Such safe intellectual havens may provide a comfortable couch for individuals from which to view such harsh realities of a post 9/11 world; i.e. global terrorism vs. “The War on Terror. ” Certainly, Americans enjoy relative comfort compared to the rest of the people of the world, not only material comfort, but mental calm as well. Yet while many Americans enjoy the fruits of living in a nation of freedom, they often exhibit a lack of awareness of  the foundation, development, and liberating facets of living in the land of the Free. This becomes a serious problem when Freedom itself is attacked.

In a post 9/11 world, America and the entire Free World are continually being challenged by militant Muslim extremists committed to jihad against humanity. America is required to sacrifice again to protect and preserve the genuine freedoms the Founders held to be self-evident and true. Americans today would be well-served to apply the Founder’s standards to the contemporary struggle and measure the merits of each diverse set of ideals aimed at providing a government that would ensure freedom for all of the people.

An intelligent and objective appraisal of early American history demonstrates that an essential purpose of the U.S. Constitution was to ensure that the foundation of freedom established during the American Revolution could endure in a world where such freedom did not substantially exist. The perceived need for a more perfect government, the strong argumentative ordeals of drafting genuine organizational concepts into the document, the sincere process of ratification, and the eventual implementation of the U.S. Constitution, crafted “ a government of the people, by the people, and for the people.” It was an effort to ensure the survival of freedom in a hostile world.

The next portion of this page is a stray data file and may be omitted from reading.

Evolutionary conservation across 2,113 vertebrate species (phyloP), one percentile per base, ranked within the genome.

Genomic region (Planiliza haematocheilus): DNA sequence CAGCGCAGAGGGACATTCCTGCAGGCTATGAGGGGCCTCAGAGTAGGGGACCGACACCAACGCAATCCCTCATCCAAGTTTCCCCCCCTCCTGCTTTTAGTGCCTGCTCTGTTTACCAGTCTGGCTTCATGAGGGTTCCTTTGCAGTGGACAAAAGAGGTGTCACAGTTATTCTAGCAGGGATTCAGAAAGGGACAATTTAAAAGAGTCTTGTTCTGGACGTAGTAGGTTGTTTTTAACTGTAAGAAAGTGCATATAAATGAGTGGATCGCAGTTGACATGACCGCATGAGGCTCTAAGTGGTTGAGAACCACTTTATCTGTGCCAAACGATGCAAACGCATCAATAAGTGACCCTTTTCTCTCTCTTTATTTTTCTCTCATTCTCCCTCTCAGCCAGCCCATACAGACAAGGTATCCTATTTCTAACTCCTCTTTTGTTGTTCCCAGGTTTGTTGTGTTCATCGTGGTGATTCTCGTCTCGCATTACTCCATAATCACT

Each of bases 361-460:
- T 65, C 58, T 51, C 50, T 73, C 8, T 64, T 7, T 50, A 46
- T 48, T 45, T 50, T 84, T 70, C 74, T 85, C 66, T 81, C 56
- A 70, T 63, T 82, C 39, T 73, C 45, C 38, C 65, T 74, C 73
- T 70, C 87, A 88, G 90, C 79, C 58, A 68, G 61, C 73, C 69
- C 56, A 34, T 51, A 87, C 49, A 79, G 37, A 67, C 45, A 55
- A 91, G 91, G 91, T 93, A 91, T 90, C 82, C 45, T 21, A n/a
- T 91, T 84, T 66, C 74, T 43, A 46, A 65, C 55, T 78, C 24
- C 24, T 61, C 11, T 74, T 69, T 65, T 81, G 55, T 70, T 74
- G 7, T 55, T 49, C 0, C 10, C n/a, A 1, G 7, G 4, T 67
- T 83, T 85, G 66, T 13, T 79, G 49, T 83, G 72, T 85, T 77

A key component of the Constitution, which was necessary to be added to the primary document for it to be ratified, is the concept of amending the original framework. The first ten amendments, more commonly known as the Bill of Rights, ensured the fundamental freedoms of the American people. The idea of amendments that can alter the bedrock legal foundation of the nation is crucial to the survival of a free people and a free society.   

In essence, as a result of the Bill of Rights and the subsequent amendments, a far greater  foundation for the development and advancement of freedom in the world was permitted. In reality, it is because of the government established by the U.S. Constitution that a greater number of the world’s peoples have had access to more substantial individual freedoms than ever before within the history of humankind. When summed up objectively, minus all partisan political spin, and despite idealistic intellectual criticism, the United States still shows up as a nation that places ultimate value upon freedom and liberty, and the Constitution is the cornerstone for that to exist in a very troubled and turbulent world.

Long live the U.S. Constitution!


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Dennis Jamison
Dennis Jamison
Dennis Jamison reinvented his life after working for a multi-billion dollar division of Johnson & Johnson for several years. Now semi-retired, he is an adjunct faculty member  at West Valley College in California.  He also currently writes a column on history and one on American freedom for the Communities at the Washington Times.